That's what the disciples are doing in this story. And Jesus responds by pointing them to a child. It's important to remember here that, while our culture values children, children are to be loved and cared for – part of the reason our culture does that is because it's been influenced by two thousand years of Christian teaching. In the ancient world, children were seen as less-than-fully human, maybe even as potential humans. The Greek word that's used for child in this passage can also be used to describe a slave or a servant – because children and slaves were seen as equally unimportant, equally unworthy of full inclusion. Children weren't considered important until they changed – and became like adults. So, when Jesus puts a child in the middle of disciples and says that in order for them to be great, they need to become like this child – he's flipping the world on its head, he's turning everything the disciples thought they knew about success and striving backwards and upside-down.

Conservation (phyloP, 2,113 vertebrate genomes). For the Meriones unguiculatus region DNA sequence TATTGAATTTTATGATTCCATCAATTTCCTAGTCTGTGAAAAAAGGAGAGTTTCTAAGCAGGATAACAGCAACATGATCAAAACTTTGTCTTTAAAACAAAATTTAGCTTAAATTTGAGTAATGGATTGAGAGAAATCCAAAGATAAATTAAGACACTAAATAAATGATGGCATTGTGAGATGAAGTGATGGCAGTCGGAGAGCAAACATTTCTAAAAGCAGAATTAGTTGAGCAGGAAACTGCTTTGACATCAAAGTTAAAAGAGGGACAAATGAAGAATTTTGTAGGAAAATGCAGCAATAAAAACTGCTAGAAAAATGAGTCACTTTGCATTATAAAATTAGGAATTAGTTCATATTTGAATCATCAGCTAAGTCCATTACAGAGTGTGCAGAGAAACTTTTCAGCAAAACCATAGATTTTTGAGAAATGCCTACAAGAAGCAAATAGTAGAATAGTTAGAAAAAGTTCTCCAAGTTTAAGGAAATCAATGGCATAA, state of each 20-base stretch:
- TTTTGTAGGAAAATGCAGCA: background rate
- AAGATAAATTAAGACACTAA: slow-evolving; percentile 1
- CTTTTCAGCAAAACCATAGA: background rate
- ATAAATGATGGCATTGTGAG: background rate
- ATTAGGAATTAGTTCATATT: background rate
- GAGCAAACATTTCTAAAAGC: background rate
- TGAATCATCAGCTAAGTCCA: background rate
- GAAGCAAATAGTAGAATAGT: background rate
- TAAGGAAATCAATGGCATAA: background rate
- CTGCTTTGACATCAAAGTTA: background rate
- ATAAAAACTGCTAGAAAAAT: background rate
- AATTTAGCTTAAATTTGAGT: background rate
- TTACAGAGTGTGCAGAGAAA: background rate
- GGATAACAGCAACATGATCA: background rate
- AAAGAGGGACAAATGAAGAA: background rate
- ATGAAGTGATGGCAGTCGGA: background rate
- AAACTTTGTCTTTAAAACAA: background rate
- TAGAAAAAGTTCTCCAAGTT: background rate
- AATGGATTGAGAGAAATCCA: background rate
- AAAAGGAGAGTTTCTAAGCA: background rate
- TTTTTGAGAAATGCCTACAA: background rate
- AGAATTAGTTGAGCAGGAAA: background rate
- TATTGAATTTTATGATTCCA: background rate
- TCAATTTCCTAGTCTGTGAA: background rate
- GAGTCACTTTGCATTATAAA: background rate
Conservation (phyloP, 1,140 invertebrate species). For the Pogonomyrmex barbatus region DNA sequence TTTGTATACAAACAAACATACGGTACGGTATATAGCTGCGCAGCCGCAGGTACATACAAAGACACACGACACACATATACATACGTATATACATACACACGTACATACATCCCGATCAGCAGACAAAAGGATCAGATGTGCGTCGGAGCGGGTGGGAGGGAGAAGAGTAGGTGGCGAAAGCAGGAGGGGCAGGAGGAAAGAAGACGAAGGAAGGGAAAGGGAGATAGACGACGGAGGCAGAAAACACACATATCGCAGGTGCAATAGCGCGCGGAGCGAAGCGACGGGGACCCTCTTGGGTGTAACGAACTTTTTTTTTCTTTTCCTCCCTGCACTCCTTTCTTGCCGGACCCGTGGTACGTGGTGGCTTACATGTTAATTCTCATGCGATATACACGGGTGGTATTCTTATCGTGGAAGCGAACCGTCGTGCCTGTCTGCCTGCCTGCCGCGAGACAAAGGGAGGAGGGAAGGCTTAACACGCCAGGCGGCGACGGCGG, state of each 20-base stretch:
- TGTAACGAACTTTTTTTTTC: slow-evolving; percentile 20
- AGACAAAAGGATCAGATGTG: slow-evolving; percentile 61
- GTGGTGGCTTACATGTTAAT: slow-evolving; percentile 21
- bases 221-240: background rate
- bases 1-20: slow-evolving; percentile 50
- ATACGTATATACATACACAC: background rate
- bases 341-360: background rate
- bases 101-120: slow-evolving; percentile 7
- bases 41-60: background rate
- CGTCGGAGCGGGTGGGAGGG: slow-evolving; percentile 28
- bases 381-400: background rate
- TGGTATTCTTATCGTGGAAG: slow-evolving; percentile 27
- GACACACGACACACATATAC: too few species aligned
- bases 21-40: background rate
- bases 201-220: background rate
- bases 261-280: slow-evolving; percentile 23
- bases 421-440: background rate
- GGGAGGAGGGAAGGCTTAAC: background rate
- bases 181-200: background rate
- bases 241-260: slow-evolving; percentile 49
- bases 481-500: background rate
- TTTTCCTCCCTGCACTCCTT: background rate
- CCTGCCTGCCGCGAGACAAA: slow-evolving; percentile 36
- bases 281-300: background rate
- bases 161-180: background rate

What Jesus is doing is reorienting the disciples' striving – trying to reorient our striving – he's saying that your goal should not be greatness, your goal should be humility, you are to seek to be like this one who is at the bottom of society. Children cannot survive on their own – they need people to care for them. Children are, very obviously, dependent upon others. What Jesus is saying to the disciples – to us – is that our goal should not be achievement – our goal should be relationship. Children exist within – cannot survive without – a complex network of relationships, supporting them, nurturing them, sustaining them, helping them to grow.